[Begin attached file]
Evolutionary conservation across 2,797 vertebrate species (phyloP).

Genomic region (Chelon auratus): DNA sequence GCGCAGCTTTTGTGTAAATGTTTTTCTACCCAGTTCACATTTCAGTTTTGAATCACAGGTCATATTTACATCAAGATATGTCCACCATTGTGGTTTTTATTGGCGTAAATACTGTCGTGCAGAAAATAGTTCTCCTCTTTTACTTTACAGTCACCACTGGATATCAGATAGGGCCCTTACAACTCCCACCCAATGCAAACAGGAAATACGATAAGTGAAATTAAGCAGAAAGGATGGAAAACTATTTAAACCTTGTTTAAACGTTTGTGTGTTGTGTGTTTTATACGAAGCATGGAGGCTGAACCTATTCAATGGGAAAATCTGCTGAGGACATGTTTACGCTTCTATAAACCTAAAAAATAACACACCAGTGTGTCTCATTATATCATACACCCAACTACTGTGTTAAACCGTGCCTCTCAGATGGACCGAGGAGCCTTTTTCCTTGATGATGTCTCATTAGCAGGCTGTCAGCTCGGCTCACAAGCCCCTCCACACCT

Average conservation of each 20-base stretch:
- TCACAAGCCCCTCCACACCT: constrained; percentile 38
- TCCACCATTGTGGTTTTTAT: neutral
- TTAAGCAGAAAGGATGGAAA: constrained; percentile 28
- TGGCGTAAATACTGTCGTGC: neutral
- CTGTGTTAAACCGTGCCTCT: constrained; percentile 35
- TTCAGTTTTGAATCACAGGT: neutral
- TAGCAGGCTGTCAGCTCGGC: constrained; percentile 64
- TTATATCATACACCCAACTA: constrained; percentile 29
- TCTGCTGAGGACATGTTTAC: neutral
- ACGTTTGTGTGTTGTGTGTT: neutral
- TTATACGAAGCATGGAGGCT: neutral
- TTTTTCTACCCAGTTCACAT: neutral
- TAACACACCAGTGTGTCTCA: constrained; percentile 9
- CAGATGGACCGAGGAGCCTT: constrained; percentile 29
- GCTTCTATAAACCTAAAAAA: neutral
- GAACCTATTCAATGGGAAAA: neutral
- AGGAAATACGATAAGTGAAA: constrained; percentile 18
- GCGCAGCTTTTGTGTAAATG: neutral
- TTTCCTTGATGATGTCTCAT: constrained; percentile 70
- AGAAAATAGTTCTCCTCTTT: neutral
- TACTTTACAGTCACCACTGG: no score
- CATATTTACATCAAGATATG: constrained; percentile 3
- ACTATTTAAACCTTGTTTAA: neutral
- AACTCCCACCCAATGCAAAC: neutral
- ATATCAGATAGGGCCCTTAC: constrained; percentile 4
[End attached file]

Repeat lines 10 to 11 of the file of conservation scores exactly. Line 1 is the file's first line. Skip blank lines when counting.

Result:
- TAGCAGGCTGTCAGCTCGGC: constrained; percentile 64
- TTATATCATACACCCAACTA: constrained; percentile 29